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  • “A Working Woman is a Housewife First”

    A WORKING woman is a ‘housewife first’, said a recent judgement from the High Court (HC) of Karnataka. The HC was approached by a woman petitioner after her passport application was rejected by the Passport Office on the grounds that she had not disclosed her employment with SBI in the application form. The Court ruled that there is no instance of suppression of facts, as a woman is a housewife first, implying that she may or may not choose to disclose her other occupations. Continue reading

    The Other ‘F’ Word

    FEMINISM n. Belief in the social, political, and economic equality of the sexes.

    Oh wait. That was the dictionary definition.

    Let’s get real for a minute here.

    Feminism n. Strong, (therefore threatening), militant, bordering-on-violent, man-hating, bra-burning females.

    Which one do you think runs through the average person’s head when they hear that word? And you think this concept is irrelevant in these times? Think again. Continue reading

    Launching Ultra Violet

    IT’S A TIME of intense and rapid change in India. Women are stretching their wings, exploring new spaces and testing the boundaries of old ones. With more women working, traveling, living on their own or managing high-powered careers, new challenges have emerged. Some women are coping with increased independence or living alone. Others are trying to find new ways of balancing work and home or to negotiate parenting and child care.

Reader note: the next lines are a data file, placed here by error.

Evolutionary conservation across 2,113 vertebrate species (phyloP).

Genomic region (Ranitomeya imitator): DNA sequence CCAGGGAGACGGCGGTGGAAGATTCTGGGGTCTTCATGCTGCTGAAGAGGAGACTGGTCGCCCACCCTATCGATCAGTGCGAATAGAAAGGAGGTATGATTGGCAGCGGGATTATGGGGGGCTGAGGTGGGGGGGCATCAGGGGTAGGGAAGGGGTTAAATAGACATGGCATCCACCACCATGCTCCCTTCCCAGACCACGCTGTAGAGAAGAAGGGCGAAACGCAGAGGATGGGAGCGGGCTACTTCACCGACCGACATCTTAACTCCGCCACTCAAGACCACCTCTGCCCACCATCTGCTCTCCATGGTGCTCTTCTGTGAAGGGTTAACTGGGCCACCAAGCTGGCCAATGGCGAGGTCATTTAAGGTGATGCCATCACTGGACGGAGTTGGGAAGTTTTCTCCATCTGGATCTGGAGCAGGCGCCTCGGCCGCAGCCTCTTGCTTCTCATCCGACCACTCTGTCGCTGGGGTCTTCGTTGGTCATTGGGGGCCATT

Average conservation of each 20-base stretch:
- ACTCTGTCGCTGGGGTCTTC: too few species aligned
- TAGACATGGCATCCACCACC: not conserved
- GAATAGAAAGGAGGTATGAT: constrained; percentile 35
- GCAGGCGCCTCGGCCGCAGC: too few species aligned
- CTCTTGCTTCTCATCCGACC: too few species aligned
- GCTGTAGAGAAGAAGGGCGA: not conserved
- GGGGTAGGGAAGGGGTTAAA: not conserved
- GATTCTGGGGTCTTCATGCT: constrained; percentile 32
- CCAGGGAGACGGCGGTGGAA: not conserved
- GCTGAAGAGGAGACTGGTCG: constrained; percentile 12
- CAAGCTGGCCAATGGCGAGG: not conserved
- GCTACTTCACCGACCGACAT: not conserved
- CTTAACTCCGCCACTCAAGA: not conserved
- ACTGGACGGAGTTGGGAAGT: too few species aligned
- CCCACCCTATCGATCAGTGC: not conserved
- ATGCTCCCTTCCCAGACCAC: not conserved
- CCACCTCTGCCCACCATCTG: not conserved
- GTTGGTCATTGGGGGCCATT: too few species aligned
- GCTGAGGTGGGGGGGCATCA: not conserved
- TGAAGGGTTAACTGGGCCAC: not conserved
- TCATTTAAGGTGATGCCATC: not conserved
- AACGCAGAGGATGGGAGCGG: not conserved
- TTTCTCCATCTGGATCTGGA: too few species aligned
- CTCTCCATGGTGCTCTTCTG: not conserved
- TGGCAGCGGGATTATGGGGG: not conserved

Then again, in some ways, the country has not changed enough. The sex ratio remains abysmal and female foeticide is routine despite the laws banning sex-selective abortion. Dowry deaths are common. Violent, heinous crimes against women abound. Women across class, region and religion become victims to domestic violence, acid attacks, sexual assault and rape.

    Despite the onset of MTV culture in some areas, sexual rights remains an area shrouded in mystery and suspicion. Many women still do not have knowledge or awareness about their own bodies. Sex education is denied in schools and girls grow up largely ignorant of both the pleasures and the perils of sex. Alternative sexuality is still largely unacceptable and lesbians face horrifying levels of social stigma and discrimination.

    Ultra Violet will give voice to what young Indian feminists feel about life in these times. It will be an interactive space for us to discuss feminism in the context of its relevance to our lives. It will be a place where we talk about the things that are important to us — both in our personal lives and in the larger world around us — and the ways in which we can react, respond, negotiate or protest.

    We hope to be informative, enlightening, provocative, inspiring, and (sometimes!) fun. Do drop in.

    More about us here.

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